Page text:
Lexington's Mary Henson said "it was kind of a girls' weekend" when she and six or seven friends traveled to Greenville, S.C., to compete in a triathlon last October.
At first, she wasn't even aware that the half-Ironman also was a national championship event.
As it turned out, it was an event in which Henson qualified to compete for Team USA in the ITU Long Course Triathlon World Championships on Sept. 21 at Weihai, China.
Henson, 59, will compete in the 55-59 age group. The only Kentuckian who will be competing in the event, she qualified by being among the top 20 in her group in South Carolina — there were only nine entered.
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With the help of a recent fundraiser and the use of husband Don's frequent flyer miles, she was able to pay her way to the biggest competition of her life.
She's facing a 2.4 mile open-water swim, followed by 74 miles on bike and a 12.4 mile run.
"I'll probably be the last American, but I'll be in China!" Henson said with a laugh. "I'm excited and I'm nervous."
A lifelong runner, Henson didn't attempt a triathlon until 2004. Swimming was foreign to her even in her triathlon debut.
"I didn't know how to swim. I did the sidestroke," she said. "And I beat a couple of people out of the water. But then my bike sort of blew up when I went over a pothole. I didn't know you're supposed to kind of jump up when you're on your bike. All that stuff was kind of new to me, so my tire blew. I walked it back, crying, so I didn't get to finish."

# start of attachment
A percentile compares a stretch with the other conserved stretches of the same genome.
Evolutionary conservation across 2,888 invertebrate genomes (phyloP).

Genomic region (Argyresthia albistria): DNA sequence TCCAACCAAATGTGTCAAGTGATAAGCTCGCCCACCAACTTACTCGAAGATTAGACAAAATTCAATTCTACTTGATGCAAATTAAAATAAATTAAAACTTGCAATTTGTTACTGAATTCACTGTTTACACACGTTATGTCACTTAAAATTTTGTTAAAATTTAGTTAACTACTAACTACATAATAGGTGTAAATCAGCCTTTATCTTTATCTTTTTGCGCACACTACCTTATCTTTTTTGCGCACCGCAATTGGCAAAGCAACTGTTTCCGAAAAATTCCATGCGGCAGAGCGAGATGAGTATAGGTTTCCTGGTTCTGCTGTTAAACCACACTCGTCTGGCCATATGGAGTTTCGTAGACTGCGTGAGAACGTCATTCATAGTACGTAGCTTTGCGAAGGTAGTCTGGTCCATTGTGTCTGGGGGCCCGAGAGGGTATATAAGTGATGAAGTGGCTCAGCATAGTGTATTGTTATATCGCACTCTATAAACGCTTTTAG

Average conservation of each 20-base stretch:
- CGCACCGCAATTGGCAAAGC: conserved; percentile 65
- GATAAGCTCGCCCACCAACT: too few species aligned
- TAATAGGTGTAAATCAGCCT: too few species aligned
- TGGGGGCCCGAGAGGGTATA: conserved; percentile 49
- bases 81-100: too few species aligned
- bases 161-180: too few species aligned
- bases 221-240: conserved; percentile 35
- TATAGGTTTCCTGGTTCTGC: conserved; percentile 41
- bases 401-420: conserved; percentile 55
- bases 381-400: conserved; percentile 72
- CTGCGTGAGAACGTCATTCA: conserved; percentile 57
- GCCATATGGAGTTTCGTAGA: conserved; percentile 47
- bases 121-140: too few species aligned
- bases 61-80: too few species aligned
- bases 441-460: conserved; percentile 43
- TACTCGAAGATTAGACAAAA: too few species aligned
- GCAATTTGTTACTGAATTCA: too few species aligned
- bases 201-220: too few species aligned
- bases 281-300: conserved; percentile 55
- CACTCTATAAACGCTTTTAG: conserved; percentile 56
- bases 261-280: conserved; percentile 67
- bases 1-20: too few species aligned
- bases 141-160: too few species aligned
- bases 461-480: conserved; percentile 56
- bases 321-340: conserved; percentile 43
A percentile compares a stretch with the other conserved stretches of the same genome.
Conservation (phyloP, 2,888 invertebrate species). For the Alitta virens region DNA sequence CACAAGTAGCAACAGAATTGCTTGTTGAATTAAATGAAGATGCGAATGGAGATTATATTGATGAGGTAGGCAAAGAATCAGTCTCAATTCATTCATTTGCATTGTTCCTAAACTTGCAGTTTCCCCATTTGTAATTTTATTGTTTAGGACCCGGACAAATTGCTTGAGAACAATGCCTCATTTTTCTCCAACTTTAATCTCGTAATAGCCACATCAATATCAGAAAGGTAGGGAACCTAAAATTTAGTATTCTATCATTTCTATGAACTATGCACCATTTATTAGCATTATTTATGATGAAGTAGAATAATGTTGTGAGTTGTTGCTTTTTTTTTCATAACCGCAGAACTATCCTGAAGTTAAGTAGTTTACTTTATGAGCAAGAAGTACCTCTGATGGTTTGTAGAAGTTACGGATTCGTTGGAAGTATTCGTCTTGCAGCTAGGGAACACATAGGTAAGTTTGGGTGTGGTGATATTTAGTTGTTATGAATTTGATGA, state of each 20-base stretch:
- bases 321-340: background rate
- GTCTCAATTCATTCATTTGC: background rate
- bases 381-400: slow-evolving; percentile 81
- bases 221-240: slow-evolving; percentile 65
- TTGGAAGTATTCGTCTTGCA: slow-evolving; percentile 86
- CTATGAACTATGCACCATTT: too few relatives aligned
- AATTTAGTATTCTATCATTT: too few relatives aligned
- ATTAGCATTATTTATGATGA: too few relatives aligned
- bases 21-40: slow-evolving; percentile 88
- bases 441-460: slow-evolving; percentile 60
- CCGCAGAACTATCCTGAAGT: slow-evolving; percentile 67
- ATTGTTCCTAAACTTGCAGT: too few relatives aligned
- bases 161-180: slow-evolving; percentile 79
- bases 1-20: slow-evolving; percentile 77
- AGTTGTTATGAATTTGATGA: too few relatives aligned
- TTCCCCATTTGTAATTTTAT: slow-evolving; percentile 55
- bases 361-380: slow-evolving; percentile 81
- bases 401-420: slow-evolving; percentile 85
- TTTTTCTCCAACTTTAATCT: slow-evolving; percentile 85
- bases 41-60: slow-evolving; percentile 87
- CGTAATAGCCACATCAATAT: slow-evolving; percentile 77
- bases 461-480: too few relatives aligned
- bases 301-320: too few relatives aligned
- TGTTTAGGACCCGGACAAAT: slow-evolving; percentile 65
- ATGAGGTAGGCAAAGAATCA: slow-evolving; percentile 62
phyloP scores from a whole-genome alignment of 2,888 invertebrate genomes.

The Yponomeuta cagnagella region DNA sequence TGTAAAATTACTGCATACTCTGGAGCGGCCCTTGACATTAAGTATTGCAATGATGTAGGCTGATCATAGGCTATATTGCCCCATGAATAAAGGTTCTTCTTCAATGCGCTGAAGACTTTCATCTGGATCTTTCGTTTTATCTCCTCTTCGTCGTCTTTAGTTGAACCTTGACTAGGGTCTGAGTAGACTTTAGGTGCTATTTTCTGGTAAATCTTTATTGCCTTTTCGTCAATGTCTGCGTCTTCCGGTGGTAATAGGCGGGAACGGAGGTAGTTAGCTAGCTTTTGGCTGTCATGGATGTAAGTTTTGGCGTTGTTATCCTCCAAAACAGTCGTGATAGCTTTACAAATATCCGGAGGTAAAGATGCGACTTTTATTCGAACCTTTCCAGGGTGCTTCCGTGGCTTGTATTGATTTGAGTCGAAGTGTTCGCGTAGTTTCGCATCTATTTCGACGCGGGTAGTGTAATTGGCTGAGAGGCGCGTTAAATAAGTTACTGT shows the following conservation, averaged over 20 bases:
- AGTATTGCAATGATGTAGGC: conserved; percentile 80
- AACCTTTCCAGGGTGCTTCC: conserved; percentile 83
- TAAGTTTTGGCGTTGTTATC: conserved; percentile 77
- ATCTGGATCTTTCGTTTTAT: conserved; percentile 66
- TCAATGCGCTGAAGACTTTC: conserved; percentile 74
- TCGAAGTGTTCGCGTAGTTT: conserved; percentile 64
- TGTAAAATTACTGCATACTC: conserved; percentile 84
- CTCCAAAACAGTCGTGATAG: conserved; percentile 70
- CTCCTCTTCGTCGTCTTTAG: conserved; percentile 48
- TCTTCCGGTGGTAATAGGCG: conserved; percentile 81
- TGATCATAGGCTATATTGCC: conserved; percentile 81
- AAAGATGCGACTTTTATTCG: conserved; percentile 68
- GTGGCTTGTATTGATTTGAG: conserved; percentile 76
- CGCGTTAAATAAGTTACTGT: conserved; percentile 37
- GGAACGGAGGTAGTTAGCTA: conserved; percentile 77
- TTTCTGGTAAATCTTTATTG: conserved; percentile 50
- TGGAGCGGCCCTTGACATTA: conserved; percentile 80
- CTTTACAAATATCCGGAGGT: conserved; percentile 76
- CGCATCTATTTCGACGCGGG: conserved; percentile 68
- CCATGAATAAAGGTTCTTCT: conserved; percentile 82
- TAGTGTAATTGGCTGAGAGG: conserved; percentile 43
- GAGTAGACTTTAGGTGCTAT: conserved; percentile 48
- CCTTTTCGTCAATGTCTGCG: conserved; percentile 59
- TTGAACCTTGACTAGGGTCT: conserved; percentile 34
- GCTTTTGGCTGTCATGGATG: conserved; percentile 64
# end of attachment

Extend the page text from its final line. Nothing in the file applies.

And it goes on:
Henson didn't stay down long.
She credits another Lexingtonian, Hall of Famer Susan Bradley-Cox, for teaching her how to competitively swim.
And in 2005 Henson finished her first triathlon in sleeting weather.
"You would think that that experience you would say 'never again,'" Henson said. "But when I finished, I was like, 'I think I can do this again and go faster if it's not sleeting.'"
In 2007, at 52, she completed her first Ironman-distance event.
She has been preparing for China under the direction of pro triathlete and University of Kentucky graduate Kevin Ryan.
Most Tuesdays, her workout will be a mini-triathlon of 2,800-3,200 yards in the water, two hours on her bike and a half-hour run.
She does much of her cycling on the Legacy Trail, where she has put in about 1,300 miles in preparation for China.
"A lot of times I have to go out by myself on a bike and, the Legacy Trail, I feel safe," Henson said. "I'm not going to get hit by a car. If something happens, there's people walking or riding."
Being clipped on a bike is where Henson feels most vulnerable.
Her only serious triathlon injury, a broken collarbone, came when she was knocked off her bike.
For now, though, she is more concerned about the 2.4-mile open-water swim she'll have to do in China.
"If I can get through the swim in the East China Sea and through the bike, and get my feet firmly planted on Chinese soil, I think I'll be fine," she said. "I'm a little worried about the swimming. Because it's a long swim and I've never gone for a swim in the ocean. You go and play around, but not really swim over 2 miles. It's going to be a first."
During local lake swims, she has been practicing sighting the shoreline in order to chart an efficient route.
When in the water, she also will count strokes between breaths and hum the tune Yankee Doodle Dandy.
She has favorite sayings, too, including "to finish is to win" and "the turtle won the race."
Which is exactly how she'll approach China.
"I have a lot of doubt and some fears, but I'm just going to think about everybody that really believes I can do this ... and I'm going to do it," she said. "I'm super-excited about China. I'm very nervous, too. I just want to finish, and I don't want to be a quitter."